September 11


Gift Giving Among Readers by Beth Sanderson

Recently I had dinner with an old friend.  Distance has kept us apart but we quickly caught up on family, friends and importantly, books.  You see, Annie is a reading soul sister.   With a “to read” list open in Evernote, we stumbled over each other in a rush to share book titles – biographies, obscure gems, stories of the London Blitz, even a few scary books to keep us up late at night.


Leaving dinner I realized Annie’s gift of personal book recommendations was better than any physical present.


This month I welcome 120 new students to my middle school classroom.  Shiny book displays, a robust classroom library, and crisp readers’ notebooks are at the ready.  But, we will not be a community of readers…not yet.


In September, the students will be a loose collection of diverse readers.  Some will arrive as voracious readers.  Others will arrive having never completed a book. At some point in the year we will become more than that – with our own traditions, language and enthusiasms.


How do I help spark the giving mindset? Several guiding principles will lead the way in my classroom.


I am just one of the community members.  My first year of teaching I thought student love of reading hinged solely on me – how much I read, how convincing I could be, how perfect my book talks were.  Boy was I off track!  This June we surveyed 300 sixth graders and found the primary reason students chose a book is a student/friend recommendation.


To find out about readers – we have to ask!  Talk is critical.  If students are to develop an easy rapport, the door has to open on day one.  Middle school can foster reticence so my students use dialogue books filled with questions to guide early conversations.  In the first week, books will come off the shelves to cover all the desks and tables. Students will swim in a sea of books together, sparking spontaneous conversations about an unusual cover, a beloved title or a personal connection.


Reading will surprise us this year. Thanks to Donalyn Miller we take the forty-book challenge.  Students know it is not about a grade but rather to be part of the conversation.  The beauty of the challenge is twofold: it puts us all in a boat together, pulling in the same direction.  But each of us is trying new things, reading out of our comfort zone. And experience demonstrates we can’t wait to share what we discover.


Think about others as you read.  When I read a book I keep a list of folks who might appreciate the story. But, the game changer is when students keep a list of people who might like a book. Nothing is better than overhearing a student recommend a book with the phrase “I thought of you when I was reading this book” or “This book is perfect for you.“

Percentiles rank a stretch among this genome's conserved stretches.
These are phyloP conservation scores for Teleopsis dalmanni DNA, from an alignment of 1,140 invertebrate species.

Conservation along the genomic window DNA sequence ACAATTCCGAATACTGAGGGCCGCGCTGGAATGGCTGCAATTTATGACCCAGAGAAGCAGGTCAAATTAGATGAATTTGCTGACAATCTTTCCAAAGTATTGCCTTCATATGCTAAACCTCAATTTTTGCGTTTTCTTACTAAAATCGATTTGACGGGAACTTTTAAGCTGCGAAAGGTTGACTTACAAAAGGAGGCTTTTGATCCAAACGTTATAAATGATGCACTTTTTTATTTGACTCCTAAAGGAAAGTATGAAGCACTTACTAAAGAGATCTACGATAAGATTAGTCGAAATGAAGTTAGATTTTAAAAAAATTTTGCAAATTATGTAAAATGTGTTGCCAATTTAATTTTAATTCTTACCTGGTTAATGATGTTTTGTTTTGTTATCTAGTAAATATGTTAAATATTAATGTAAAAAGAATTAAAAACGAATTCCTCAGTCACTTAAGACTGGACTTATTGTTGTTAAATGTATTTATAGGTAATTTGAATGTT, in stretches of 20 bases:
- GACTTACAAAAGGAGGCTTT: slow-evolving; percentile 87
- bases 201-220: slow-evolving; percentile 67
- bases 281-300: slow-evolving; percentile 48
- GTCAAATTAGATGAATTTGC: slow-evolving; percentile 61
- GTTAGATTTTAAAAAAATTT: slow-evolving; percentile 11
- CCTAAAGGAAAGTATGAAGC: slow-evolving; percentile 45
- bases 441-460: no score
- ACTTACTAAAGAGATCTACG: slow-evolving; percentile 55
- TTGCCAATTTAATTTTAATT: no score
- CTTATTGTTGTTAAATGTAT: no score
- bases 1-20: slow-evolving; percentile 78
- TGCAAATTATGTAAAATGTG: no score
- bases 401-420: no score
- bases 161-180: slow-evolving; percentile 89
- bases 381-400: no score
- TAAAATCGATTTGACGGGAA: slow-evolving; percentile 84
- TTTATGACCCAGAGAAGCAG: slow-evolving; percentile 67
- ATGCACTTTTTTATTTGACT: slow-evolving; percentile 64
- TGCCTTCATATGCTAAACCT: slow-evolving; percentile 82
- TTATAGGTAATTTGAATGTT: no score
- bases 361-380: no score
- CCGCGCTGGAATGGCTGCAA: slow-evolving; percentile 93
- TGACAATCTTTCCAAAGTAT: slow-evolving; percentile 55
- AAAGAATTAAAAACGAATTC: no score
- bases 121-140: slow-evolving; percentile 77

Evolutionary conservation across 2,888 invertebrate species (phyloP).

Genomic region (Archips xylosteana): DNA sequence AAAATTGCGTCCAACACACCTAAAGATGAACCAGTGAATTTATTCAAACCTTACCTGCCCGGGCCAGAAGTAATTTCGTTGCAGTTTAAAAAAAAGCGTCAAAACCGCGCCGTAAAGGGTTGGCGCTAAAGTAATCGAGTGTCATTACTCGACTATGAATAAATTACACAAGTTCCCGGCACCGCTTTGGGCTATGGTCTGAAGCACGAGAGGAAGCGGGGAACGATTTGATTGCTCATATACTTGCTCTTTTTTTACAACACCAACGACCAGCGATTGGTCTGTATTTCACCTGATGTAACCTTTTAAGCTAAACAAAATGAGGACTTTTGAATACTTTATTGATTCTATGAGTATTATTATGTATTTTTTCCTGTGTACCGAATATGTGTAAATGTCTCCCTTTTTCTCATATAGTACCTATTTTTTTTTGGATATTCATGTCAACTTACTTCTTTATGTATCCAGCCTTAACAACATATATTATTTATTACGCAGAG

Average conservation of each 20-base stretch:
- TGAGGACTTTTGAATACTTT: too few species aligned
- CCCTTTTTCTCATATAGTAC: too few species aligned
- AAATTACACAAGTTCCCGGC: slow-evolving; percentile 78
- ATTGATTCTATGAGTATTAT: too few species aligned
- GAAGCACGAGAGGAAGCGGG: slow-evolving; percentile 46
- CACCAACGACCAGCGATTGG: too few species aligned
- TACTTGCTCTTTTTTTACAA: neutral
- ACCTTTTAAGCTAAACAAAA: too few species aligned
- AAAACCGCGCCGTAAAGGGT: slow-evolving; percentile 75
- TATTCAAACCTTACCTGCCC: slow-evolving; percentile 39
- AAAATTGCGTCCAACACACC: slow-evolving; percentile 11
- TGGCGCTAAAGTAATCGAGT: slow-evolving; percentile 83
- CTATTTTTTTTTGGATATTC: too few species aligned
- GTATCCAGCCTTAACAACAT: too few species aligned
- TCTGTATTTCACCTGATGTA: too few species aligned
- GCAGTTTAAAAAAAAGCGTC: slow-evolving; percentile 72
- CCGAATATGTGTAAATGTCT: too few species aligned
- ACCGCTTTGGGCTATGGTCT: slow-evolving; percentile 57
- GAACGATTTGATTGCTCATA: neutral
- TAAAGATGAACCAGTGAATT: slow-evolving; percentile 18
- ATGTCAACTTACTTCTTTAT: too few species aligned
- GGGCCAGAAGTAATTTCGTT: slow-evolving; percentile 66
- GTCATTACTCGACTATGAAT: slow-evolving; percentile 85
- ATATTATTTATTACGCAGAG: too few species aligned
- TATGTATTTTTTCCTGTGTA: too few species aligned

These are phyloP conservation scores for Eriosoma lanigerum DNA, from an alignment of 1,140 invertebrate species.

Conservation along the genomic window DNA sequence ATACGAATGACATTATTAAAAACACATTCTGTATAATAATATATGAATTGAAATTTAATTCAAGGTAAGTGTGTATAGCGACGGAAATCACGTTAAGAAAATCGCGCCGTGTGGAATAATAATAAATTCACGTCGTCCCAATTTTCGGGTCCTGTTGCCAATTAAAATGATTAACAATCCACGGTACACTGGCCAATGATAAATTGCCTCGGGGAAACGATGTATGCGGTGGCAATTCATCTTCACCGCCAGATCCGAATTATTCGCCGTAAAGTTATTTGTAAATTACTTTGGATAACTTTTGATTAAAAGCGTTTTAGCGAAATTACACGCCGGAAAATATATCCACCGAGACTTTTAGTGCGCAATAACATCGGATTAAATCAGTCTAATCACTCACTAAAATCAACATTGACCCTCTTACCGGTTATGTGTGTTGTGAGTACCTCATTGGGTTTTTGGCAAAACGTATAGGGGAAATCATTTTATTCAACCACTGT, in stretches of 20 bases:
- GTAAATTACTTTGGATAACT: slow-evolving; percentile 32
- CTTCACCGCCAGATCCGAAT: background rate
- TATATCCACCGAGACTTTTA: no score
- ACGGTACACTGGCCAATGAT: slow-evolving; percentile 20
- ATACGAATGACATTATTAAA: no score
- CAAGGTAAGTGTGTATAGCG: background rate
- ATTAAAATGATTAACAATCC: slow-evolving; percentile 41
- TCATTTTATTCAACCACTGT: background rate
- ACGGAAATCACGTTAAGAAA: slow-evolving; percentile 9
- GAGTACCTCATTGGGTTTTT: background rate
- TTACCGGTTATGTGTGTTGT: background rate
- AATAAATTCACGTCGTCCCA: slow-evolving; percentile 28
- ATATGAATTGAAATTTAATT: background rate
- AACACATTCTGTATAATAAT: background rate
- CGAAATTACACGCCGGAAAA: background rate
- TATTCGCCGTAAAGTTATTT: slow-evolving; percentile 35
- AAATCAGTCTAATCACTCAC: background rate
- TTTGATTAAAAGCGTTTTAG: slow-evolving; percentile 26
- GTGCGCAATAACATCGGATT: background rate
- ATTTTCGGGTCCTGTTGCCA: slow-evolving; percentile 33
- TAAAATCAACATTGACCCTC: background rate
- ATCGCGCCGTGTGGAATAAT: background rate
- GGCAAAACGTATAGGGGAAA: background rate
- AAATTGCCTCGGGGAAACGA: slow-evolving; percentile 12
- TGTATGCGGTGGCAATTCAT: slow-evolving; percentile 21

Practice generosity. This year my students will exchange holiday cards at some point.  Perhaps Valentine’s Day or The Global Read Aloud will be the spark for cards. The twist comes in the message – students will exchange cards with a personalized book suggestion inside.  Some cards will be easy to write but others will require a conversation with another student about what he/she likes to read.  Just imagine how you would feel if 25 other people sent you a card with a book just for you.


Gift giving is a two-way street. Gifting book titles feels wonderful but it can be equally thrilling to be asked and valued as a reader. Last year, Caroline had the pulse on great historical fiction.  Want an unusual title? Ask Olivia.  Daniel read reams of narrative non-fiction and converted many students. When book sharing becomes second nature, it goes beyond my classroom walls.  I work with a generous team of teachers who don’t mind a student popping in to find Caroline or Daniel for a book title.  We are a community not restricted by walls.


Members of the community sharing a great book!

Members of the community sharing a great book!

Becoming a community takes bravery.  Late last year a new boy joined our team.  The trepidation about middle school was magnified because he came from a very small private school.  On the first day I overheard another student ask him what he liked to read.  “I like manga,” he said shyly.


The next thing I knew several boys had dragged the new student to the manga and graphic novel sections of the class library.  Laughter ensued. The door was opened and another community member walked in.


I can’t wait to see what knits our reading community together this year.  What gifts will be offered? Who will step out and welcome a new member? How will we change each other as readers and people this year?


One thing I know for sure –it is not enough for me to be passionate about books. Each member of the community must find his/her reading spark.  Wonderfully, the light often comes on thanks to a classmate’s generosity.



Beth Sanderson is a middle school teacher and reading specialist in Northern Virginia. Besides spending time with her family, her favorite thing to do is talk about books with kids. Beth is grateful for her childhood public library, her high school creative writing teacher Dr. Galvin, and every reading soul sister and brother who changed her reading life. You can find Beth on Twitter @bbsand and follow her blog